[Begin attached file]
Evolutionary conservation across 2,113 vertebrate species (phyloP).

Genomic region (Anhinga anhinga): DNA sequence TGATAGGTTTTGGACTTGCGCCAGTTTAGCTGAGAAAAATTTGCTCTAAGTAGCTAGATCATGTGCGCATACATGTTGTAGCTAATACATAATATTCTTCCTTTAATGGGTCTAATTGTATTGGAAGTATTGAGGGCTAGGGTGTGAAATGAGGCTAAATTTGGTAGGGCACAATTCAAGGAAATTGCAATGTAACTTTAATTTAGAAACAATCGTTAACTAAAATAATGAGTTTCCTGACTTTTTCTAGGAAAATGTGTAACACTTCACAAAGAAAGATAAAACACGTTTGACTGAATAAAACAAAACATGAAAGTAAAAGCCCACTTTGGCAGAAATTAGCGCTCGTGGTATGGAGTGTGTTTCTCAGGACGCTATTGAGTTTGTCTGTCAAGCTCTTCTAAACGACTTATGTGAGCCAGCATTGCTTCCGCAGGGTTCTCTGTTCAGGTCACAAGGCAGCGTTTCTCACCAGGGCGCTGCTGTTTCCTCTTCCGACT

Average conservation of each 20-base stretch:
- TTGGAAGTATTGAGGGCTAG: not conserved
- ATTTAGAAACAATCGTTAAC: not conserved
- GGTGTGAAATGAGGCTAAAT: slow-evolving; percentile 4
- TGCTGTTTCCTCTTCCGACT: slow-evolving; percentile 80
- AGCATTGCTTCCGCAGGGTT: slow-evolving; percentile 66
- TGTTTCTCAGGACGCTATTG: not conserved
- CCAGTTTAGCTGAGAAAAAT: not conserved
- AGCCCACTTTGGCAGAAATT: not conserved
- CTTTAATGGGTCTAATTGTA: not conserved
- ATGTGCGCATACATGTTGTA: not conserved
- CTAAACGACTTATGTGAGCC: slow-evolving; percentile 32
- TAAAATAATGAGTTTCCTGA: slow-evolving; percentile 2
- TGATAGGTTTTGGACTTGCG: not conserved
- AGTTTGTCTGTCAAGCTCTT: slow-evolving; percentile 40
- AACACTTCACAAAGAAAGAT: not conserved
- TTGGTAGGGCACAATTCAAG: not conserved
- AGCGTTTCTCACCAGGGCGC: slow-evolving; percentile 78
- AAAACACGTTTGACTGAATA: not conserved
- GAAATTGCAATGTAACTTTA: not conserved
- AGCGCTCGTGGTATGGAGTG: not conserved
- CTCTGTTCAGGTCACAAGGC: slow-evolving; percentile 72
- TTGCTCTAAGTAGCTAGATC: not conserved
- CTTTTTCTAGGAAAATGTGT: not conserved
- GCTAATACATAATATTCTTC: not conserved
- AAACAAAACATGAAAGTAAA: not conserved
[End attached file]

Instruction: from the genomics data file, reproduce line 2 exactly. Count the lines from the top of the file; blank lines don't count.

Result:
Genomic region (Anhinga anhinga): DNA sequence TGATAGGTTTTGGACTTGCGCCAGTTTAGCTGAGAAAAATTTGCTCTAAGTAGCTAGATCATGTGCGCATACATGTTGTAGCTAATACATAATATTCTTCCTTTAATGGGTCTAATTGTATTGGAAGTATTGAGGGCTAGGGTGTGAAATGAGGCTAAATTTGGTAGGGCACAATTCAAGGAAATTGCAATGTAACTTTAATTTAGAAACAATCGTTAACTAAAATAATGAGTTTCCTGACTTTTTCTAGGAAAATGTGTAACACTTCACAAAGAAAGATAAAACACGTTTGACTGAATAAAACAAAACATGAAAGTAAAAGCCCACTTTGGCAGAAATTAGCGCTCGTGGTATGGAGTGTGTTTCTCAGGACGCTATTGAGTTTGTCTGTCAAGCTCTTCTAAACGACTTATGTGAGCCAGCATTGCTTCCGCAGGGTTCTCTGTTCAGGTCACAAGGCAGCGTTTCTCACCAGGGCGCTGCTGTTTCCTCTTCCGACT